Special Emphasis: Louisiana is Creating Ombudsman Services for Children
Child advocacy works! On June 7, 2023, Louisiana’s Legislature passed Senator Regina Barrow’s bill (SB137), creating the Louisiana Office of the State Child Ombudsman. This new office will open in January 2024 and have people who will hear the complaints of parents and caregivers about Louisiana’s services for children. Until now, Louisiana has lacked what most states have: an objective state official who hears, resolves, and reports on the complaints of children and parents related to state services for children. Creating an Office of Children’s Ombudsman is a significant step forward in creating Louisiana’s child well-being infrastructure.
An ombudsman is an independent official who investigates and resolves complaints made by members of the public about government agencies or organizations. Louisiana’s Children’s Ombudsman will investigate and resolve legitimate complaints made by or on behalf of Louisiana’s children and families about the services they do (or do not receive) from state agencies. To ensure the Ombuds’ independence, the Legislature placed the Office of State Child Ombudsman in the Office of the Louisiana Legislative Auditor.
Learn more about the work to create an Office of Children’s Ombudsman at our child advocacy website, LouisianaChildAdvocacy.com.
Louisiana’s Children Need Strong Advocates
Worse than the effects of coastal erosion on our state’s future is the relentless erosion of childhood in Louisiana. The erosion of children destroys lives today and damages Louisiana’s future.
Throughout Louisiana’s history, our children have lagged the nation. Compared to the persistent abrasion of their well-being, restoration efforts have not kept up.
Louisiana’s children who have no voice, no political sway, and not authority of their own, require strong advocates who engage in work to stop the erosion of child well-being in every area of their lives. Louisiana’s children need YOU!
Surprised? Louisiana Child Death Rate from Assault is More Than Twice the National Average
2021-02-15: Download first fact sheet in new series: “Louisiana, Is This Who We Want to Be? Child Deaths by Assault“.
From 1999 to 2019, Louisiana’s child death rate from assault, 4.6 per 100,000, was more than two times the national average of 2.11.
KIDS COUNT? Yes. But Do They Count in Louisiana?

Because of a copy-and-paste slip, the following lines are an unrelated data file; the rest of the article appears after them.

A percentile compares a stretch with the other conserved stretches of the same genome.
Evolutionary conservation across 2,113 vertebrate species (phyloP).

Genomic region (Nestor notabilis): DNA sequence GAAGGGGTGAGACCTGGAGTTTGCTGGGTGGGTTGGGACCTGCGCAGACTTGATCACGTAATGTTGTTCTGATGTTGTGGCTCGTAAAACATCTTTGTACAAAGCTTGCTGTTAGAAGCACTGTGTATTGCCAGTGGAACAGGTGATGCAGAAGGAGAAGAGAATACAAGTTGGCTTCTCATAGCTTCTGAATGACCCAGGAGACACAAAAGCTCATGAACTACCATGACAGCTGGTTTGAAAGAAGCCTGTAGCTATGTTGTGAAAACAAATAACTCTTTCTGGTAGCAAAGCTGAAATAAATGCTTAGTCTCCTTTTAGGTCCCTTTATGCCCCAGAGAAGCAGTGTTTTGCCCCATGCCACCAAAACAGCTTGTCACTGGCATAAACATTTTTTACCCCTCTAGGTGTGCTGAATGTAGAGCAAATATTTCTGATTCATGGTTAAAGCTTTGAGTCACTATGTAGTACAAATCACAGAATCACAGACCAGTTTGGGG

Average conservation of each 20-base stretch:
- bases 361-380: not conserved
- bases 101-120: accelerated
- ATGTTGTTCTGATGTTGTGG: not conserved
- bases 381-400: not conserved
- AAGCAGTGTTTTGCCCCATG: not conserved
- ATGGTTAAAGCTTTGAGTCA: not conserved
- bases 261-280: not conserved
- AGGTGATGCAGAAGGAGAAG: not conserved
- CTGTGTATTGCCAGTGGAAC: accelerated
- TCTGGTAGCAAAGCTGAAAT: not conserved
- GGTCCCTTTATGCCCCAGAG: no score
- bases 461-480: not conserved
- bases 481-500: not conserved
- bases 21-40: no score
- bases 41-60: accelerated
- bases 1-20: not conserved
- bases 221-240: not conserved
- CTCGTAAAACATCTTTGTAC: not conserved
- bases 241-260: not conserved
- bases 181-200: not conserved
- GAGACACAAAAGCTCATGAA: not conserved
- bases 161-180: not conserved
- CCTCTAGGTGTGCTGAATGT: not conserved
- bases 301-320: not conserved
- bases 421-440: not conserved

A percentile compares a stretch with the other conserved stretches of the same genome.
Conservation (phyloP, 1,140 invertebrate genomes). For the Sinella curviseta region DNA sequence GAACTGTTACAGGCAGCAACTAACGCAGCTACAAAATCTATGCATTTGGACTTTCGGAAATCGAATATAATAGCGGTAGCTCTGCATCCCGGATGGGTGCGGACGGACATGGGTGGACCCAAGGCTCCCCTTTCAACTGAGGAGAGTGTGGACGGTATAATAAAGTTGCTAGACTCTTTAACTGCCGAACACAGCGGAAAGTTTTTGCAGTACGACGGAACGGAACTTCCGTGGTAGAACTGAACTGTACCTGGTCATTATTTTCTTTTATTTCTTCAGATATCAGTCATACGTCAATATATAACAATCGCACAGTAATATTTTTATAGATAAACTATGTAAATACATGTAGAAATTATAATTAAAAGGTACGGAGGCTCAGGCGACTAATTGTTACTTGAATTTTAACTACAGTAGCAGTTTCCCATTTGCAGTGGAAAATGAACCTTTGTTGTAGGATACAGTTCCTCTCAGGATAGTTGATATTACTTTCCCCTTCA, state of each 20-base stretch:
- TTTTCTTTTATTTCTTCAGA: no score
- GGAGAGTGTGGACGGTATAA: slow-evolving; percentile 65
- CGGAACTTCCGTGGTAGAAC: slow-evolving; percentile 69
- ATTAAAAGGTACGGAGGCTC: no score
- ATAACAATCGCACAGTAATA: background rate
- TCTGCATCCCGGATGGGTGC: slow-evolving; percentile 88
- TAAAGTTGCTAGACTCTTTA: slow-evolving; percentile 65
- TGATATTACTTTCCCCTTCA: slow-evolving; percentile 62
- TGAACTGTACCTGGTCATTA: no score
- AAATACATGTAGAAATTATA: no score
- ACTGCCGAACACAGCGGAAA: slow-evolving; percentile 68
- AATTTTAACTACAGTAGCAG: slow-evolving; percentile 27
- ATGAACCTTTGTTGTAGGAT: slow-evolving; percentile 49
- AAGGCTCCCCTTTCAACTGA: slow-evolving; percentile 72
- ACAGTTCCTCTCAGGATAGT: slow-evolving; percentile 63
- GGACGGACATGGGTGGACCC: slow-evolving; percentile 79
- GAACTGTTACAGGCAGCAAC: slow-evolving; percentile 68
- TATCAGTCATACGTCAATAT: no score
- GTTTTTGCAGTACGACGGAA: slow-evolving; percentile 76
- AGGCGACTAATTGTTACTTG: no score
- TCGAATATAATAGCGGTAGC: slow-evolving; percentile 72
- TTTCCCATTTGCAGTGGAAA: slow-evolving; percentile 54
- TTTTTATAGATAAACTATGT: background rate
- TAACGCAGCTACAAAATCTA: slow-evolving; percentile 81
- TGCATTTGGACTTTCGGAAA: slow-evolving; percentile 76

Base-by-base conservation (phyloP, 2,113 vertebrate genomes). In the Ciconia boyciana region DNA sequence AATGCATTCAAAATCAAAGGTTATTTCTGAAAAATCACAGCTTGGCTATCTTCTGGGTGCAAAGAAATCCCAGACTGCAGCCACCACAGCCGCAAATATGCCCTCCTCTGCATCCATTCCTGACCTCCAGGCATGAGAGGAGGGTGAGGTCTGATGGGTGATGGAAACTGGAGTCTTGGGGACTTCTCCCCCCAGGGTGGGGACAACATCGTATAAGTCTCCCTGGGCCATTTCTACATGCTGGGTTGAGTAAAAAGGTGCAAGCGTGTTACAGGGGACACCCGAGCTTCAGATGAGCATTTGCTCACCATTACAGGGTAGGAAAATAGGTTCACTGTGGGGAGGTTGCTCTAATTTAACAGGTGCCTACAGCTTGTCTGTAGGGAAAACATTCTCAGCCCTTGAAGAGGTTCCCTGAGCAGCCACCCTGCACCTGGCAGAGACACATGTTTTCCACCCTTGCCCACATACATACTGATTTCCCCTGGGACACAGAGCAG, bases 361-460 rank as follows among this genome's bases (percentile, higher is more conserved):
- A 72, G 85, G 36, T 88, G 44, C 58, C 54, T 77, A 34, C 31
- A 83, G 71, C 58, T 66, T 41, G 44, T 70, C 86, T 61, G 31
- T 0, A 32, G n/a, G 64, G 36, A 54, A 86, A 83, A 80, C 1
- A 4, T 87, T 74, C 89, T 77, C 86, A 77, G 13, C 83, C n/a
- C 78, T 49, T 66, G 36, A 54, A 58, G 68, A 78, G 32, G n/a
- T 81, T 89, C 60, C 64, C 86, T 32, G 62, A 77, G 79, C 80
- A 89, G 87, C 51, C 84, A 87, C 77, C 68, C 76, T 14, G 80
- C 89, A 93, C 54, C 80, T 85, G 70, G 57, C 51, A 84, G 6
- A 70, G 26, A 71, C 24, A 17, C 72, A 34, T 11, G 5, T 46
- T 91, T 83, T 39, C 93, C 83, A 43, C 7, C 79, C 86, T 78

Looking for a handy report of more than three decades of annual headlines about Louisiana’s rank in the KIDS COUNT Data Books? For more than 30 years, Louisiana’s newspapers have faithfully reported our state’s annual rank for child well-being. KIDS COUNT? Yes. But Do They Count in Louisiana?: An Historical Bibliography of Louisiana Newspaper Headlines Regarding Annual KIDS COUNT Reports Since 1990, released by the Child and Family Advocacy arm of Louisiana United Methodist Children and Family Services, reports that the well-being of Louisiana’s children is – and has been – public knowledge.
Alarming Facts About Louisiana’s Children
Why Louisiana’s Children Need Adults to Speak on Their Behalf
Louisiana’s children (23.4% of Louisiana’s citizens) are without a public voice of their own. Children cannot vote, have no political voice, do not make political contributions, and have no legal standing as adults do. Louisiana does not have an Office of Child Ombudsman.
Consequently, children’s needs are easily ignored.
The consequences of inattention to children’s needs have harmed repeated generations of Louisiana’s citizens.
Ranked 48th in the nation on child well-being in 2020, Louisiana’s children need strong advocates. Louisiana’s children need you! Join us in our work of advocacy which seeks to build and sustain a sense of urgency in Louisiana about the well-being of our state’s children.
Louisiana’s Children Lack an Ombudsman
Are you aware that Louisiana has no Children’s Ombudsman Office?
Did you know concerns on behalf of Louisiana’s children (ranked 49th in the nation for child well-being) are not systematically collected, evaluated, or reported to our Legislature or to the public?
Unfortunately, Louisiana lacks what most states do possess.
Louisiana does not have a Children’s Ombudsman Office to impartially address complaints about government actions or provide our elected officials with the information they require to make wise decisions on behalf of our children and families.
An ombudsmen as “an independent, impartial public official with authority and responsibility to receive, investigate or informally address complaints about government actions, and, when appropriate, make findings and recommendations, and publish reports.”
A Children’s Ombudsman Office is not a new concept. In fact, the National Conference of State Legislatures provides guidance to states interested in doing right by their children and has published a very helpful introduction to Children’s Ombudsman Offices.
The information from the National Conference of State Legislatures is at: